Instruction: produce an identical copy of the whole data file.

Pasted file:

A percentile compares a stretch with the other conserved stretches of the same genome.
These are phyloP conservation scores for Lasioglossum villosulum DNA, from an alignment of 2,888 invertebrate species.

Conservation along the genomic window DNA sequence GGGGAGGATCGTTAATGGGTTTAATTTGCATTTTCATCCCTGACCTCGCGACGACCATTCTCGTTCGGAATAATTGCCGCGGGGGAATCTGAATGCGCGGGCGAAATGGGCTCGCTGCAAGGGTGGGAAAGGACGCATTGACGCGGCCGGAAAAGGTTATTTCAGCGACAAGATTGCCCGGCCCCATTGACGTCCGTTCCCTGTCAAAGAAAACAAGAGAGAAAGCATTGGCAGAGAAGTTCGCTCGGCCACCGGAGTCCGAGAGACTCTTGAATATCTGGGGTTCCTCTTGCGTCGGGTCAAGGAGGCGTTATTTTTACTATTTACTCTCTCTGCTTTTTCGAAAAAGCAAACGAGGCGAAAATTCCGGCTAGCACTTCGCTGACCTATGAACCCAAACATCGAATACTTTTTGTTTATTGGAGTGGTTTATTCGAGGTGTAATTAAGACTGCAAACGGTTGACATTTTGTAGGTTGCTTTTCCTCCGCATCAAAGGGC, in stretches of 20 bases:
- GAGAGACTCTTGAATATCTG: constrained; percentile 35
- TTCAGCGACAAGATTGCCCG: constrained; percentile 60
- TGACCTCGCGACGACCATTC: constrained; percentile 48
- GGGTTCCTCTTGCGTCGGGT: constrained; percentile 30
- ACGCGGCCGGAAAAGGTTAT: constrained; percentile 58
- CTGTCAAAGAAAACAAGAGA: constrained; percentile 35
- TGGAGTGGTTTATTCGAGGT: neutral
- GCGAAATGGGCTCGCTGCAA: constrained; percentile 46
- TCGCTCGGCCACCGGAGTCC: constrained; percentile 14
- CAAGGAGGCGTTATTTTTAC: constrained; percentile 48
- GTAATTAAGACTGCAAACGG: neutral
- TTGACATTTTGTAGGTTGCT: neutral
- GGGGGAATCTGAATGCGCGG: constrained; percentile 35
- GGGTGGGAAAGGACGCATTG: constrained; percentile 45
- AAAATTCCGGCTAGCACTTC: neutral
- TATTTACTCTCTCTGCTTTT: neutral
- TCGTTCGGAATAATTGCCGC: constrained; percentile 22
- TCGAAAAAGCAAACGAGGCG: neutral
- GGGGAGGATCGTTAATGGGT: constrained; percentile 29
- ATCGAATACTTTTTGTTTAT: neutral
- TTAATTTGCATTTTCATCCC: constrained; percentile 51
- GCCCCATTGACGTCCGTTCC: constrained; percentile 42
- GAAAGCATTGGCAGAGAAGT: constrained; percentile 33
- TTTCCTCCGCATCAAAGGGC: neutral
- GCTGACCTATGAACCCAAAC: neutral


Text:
A percentile compares a stretch with the other conserved stretches of the same genome.
These are phyloP conservation scores for Lasioglossum villosulum DNA, from an alignment of 2,888 invertebrate species.

Conservation along the genomic window DNA sequence GGGGAGGATCGTTAATGGGTTTAATTTGCATTTTCATCCCTGACCTCGCGACGACCATTCTCGTTCGGAATAATTGCCGCGGGGGAATCTGAATGCGCGGGCGAAATGGGCTCGCTGCAAGGGTGGGAAAGGACGCATTGACGCGGCCGGAAAAGGTTATTTCAGCGACAAGATTGCCCGGCCCCATTGACGTCCGTTCCCTGTCAAAGAAAACAAGAGAGAAAGCATTGGCAGAGAAGTTCGCTCGGCCACCGGAGTCCGAGAGACTCTTGAATATCTGGGGTTCCTCTTGCGTCGGGTCAAGGAGGCGTTATTTTTACTATTTACTCTCTCTGCTTTTTCGAAAAAGCAAACGAGGCGAAAATTCCGGCTAGCACTTCGCTGACCTATGAACCCAAACATCGAATACTTTTTGTTTATTGGAGTGGTTTATTCGAGGTGTAATTAAGACTGCAAACGGTTGACATTTTGTAGGTTGCTTTTCCTCCGCATCAAAGGGC, in stretches of 20 bases:
- GAGAGACTCTTGAATATCTG: constrained; percentile 35
- TTCAGCGACAAGATTGCCCG: constrained; percentile 60
- TGACCTCGCGACGACCATTC: constrained; percentile 48
- GGGTTCCTCTTGCGTCGGGT: constrained; percentile 30
- ACGCGGCCGGAAAAGGTTAT: constrained; percentile 58
- CTGTCAAAGAAAACAAGAGA: constrained; percentile 35
- TGGAGTGGTTTATTCGAGGT: neutral
- GCGAAATGGGCTCGCTGCAA: constrained; percentile 46
- TCGCTCGGCCACCGGAGTCC: constrained; percentile 14
- CAAGGAGGCGTTATTTTTAC: constrained; percentile 48
- GTAATTAAGACTGCAAACGG: neutral
- TTGACATTTTGTAGGTTGCT: neutral
- GGGGGAATCTGAATGCGCGG: constrained; percentile 35
- GGGTGGGAAAGGACGCATTG: constrained; percentile 45
- AAAATTCCGGCTAGCACTTC: neutral
- TATTTACTCTCTCTGCTTTT: neutral
- TCGTTCGGAATAATTGCCGC: constrained; percentile 22
- TCGAAAAAGCAAACGAGGCG: neutral
- GGGGAGGATCGTTAATGGGT: constrained; percentile 29
- ATCGAATACTTTTTGTTTAT: neutral
- TTAATTTGCATTTTCATCCC: constrained; percentile 51
- GCCCCATTGACGTCCGTTCC: constrained; percentile 42
- GAAAGCATTGGCAGAGAAGT: constrained; percentile 33
- TTTCCTCCGCATCAAAGGGC: neutral
- GCTGACCTATGAACCCAAAC: neutral